I’d sometimes feel deeply resentful – I didn’t have the time or energy to look after someone with a terminal illness, as well as my toddler son. I was also aware that I was looking after him far more than he’d ever looked after me. A working-class South Londoner born between the wars, Syd wasn’t so much remote as just not present – he was a casino manager, a slave to night shifts and, although kind and loving, considered raising daughters woman’s work.
It was also terrifying, at times – a sense that we were keeping him alive, that if we weren’t vigilant, he would encounter real danger. We were armed with love, but not the real skills or time to look after him properly.
But, however difficult and messy it was, I also learnt from it. It taught me, even more than parenting, about patience, compassion and selflessness. I felt great respect and sympathy for him as an individual (not just as my father) for enduring such a traumatic, terrifying experience. He was once a strong, funny, clever man who had been brought to his knees.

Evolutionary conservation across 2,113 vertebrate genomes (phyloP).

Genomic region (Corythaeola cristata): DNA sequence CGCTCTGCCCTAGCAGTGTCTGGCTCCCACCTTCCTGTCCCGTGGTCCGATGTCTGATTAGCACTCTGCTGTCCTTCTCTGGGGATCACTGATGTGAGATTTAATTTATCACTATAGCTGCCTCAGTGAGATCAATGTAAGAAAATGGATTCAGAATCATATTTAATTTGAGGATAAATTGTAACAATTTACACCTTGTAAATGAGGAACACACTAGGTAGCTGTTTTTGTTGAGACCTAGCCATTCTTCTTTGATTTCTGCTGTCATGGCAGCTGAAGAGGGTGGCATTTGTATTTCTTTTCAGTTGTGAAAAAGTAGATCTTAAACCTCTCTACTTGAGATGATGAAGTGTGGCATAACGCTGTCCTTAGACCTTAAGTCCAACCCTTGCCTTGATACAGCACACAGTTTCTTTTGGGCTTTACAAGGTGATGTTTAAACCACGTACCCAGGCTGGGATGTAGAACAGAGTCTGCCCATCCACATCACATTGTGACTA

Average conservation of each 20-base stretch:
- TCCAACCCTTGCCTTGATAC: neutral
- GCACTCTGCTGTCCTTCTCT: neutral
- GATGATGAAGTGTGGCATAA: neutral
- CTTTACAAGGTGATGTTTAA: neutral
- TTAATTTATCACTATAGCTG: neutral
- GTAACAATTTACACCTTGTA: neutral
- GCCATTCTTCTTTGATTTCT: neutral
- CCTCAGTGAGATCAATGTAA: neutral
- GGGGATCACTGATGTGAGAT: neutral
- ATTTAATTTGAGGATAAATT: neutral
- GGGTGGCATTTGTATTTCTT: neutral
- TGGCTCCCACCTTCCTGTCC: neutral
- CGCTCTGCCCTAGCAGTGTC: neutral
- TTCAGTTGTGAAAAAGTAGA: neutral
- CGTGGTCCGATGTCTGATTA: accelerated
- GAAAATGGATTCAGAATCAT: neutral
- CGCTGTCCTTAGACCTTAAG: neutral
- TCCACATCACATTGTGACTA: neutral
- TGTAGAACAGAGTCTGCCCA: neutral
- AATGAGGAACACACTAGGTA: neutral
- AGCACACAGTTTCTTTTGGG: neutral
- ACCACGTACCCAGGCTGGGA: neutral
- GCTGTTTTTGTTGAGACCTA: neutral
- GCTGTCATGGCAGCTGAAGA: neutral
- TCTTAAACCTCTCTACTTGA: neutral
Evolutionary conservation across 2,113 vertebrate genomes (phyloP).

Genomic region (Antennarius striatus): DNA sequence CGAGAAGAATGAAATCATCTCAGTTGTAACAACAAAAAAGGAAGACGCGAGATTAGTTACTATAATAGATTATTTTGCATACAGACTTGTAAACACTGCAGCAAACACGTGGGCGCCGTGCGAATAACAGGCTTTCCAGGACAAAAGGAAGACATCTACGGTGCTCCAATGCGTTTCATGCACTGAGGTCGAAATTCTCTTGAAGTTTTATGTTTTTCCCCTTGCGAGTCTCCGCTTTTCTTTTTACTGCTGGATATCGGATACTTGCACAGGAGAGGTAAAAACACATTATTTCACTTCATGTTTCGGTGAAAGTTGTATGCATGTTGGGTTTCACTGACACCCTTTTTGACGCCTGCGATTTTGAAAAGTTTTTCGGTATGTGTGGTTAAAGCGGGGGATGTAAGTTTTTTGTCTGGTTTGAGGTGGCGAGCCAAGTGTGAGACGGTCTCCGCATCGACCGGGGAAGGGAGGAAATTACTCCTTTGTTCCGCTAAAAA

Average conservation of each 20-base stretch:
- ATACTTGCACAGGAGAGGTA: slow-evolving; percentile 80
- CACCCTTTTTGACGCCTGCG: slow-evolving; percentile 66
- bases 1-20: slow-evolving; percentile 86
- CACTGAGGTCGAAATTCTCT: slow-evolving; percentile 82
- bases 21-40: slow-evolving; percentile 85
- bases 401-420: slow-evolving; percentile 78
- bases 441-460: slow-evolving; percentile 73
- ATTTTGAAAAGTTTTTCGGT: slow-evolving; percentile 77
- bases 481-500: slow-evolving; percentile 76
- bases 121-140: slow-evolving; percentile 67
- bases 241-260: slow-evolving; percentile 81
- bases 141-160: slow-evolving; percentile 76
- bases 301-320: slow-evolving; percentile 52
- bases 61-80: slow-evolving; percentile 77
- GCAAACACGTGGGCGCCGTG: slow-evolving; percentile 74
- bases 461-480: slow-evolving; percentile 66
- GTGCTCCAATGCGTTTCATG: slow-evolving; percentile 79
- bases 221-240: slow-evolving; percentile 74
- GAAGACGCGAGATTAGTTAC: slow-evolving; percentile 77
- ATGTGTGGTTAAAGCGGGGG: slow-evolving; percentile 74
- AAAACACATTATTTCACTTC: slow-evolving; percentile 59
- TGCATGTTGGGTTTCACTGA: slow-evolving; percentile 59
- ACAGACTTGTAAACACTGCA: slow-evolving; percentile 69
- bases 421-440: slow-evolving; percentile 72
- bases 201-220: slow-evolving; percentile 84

It quickly became clear that, despite our rota, and the daily help provided by social services, we couldn’t cope. Following a brief, but ravaging, spell in an elderly mentally ill hospital ward, Syd eventually moved into a nursing home. I had been desperate for him to lead an independent life, and was wracked with guilt that we couldn’t provide it. A nurse reassured me that it was the best place for him. She also told me to prepare myself for the long haul, and cherish the time I could still talk to him, because there would come a time when he wouldn’t be able to have a conversation. She was right – inevitably, he forgot who I was. He also forgot how to talk, walk or eat.
I felt hugely privileged being present at my dad’s death, watching as his last breath left his body. It also brought into sharp relief that this will happen to me. The death of a parent confronts you with your own mortality and reminds you that life is a cycle – one day, we too will need looking after.
But we couldn’t have looked after him by ourselves. Investing in a relationship with your parents as they grow older is one you won’t regret. But, if we want to offer the elderly a dignified, fulfilled end to their life, then we all need to take part – as a society and as individuals who might want to give something back to those we love.